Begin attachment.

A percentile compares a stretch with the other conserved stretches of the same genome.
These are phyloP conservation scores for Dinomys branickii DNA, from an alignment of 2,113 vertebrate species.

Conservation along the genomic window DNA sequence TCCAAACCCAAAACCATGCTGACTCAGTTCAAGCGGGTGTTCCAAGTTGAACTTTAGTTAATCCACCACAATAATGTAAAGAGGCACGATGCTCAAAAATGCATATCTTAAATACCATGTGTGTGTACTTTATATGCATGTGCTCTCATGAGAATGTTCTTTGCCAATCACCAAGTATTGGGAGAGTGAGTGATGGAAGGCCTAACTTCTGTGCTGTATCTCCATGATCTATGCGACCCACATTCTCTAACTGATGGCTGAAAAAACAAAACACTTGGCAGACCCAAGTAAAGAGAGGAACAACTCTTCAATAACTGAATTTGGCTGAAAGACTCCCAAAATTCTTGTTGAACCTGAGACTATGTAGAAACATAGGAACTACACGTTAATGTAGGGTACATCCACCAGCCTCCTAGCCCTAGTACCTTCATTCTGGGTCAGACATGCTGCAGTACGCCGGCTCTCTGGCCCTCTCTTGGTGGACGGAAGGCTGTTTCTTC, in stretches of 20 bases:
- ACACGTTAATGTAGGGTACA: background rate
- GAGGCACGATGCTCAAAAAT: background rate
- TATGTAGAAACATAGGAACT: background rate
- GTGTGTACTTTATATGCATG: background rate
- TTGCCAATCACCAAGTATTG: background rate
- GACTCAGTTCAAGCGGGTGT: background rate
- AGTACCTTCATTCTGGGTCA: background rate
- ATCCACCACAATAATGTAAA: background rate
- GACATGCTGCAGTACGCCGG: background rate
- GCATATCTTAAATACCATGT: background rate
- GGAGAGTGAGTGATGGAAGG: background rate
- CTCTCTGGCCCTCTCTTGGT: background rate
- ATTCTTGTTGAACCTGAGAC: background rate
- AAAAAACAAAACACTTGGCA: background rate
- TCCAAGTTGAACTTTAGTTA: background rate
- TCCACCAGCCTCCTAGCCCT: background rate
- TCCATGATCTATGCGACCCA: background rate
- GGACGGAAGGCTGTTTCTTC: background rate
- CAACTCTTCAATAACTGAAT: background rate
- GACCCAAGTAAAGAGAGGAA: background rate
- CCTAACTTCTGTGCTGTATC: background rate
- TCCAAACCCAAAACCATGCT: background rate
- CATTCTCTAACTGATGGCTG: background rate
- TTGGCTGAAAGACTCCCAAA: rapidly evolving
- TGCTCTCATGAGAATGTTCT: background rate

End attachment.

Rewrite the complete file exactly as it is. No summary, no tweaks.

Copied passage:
A percentile compares a stretch with the other conserved stretches of the same genome.
These are phyloP conservation scores for Dinomys branickii DNA, from an alignment of 2,113 vertebrate species.

Conservation along the genomic window DNA sequence TCCAAACCCAAAACCATGCTGACTCAGTTCAAGCGGGTGTTCCAAGTTGAACTTTAGTTAATCCACCACAATAATGTAAAGAGGCACGATGCTCAAAAATGCATATCTTAAATACCATGTGTGTGTACTTTATATGCATGTGCTCTCATGAGAATGTTCTTTGCCAATCACCAAGTATTGGGAGAGTGAGTGATGGAAGGCCTAACTTCTGTGCTGTATCTCCATGATCTATGCGACCCACATTCTCTAACTGATGGCTGAAAAAACAAAACACTTGGCAGACCCAAGTAAAGAGAGGAACAACTCTTCAATAACTGAATTTGGCTGAAAGACTCCCAAAATTCTTGTTGAACCTGAGACTATGTAGAAACATAGGAACTACACGTTAATGTAGGGTACATCCACCAGCCTCCTAGCCCTAGTACCTTCATTCTGGGTCAGACATGCTGCAGTACGCCGGCTCTCTGGCCCTCTCTTGGTGGACGGAAGGCTGTTTCTTC, in stretches of 20 bases:
- ACACGTTAATGTAGGGTACA: background rate
- GAGGCACGATGCTCAAAAAT: background rate
- TATGTAGAAACATAGGAACT: background rate
- GTGTGTACTTTATATGCATG: background rate
- TTGCCAATCACCAAGTATTG: background rate
- GACTCAGTTCAAGCGGGTGT: background rate
- AGTACCTTCATTCTGGGTCA: background rate
- ATCCACCACAATAATGTAAA: background rate
- GACATGCTGCAGTACGCCGG: background rate
- GCATATCTTAAATACCATGT: background rate
- GGAGAGTGAGTGATGGAAGG: background rate
- CTCTCTGGCCCTCTCTTGGT: background rate
- ATTCTTGTTGAACCTGAGAC: background rate
- AAAAAACAAAACACTTGGCA: background rate
- TCCAAGTTGAACTTTAGTTA: background rate
- TCCACCAGCCTCCTAGCCCT: background rate
- TCCATGATCTATGCGACCCA: background rate
- GGACGGAAGGCTGTTTCTTC: background rate
- CAACTCTTCAATAACTGAAT: background rate
- GACCCAAGTAAAGAGAGGAA: background rate
- CCTAACTTCTGTGCTGTATC: background rate
- TCCAAACCCAAAACCATGCT: background rate
- CATTCTCTAACTGATGGCTG: background rate
- TTGGCTGAAAGACTCCCAAA: rapidly evolving
- TGCTCTCATGAGAATGTTCT: background rate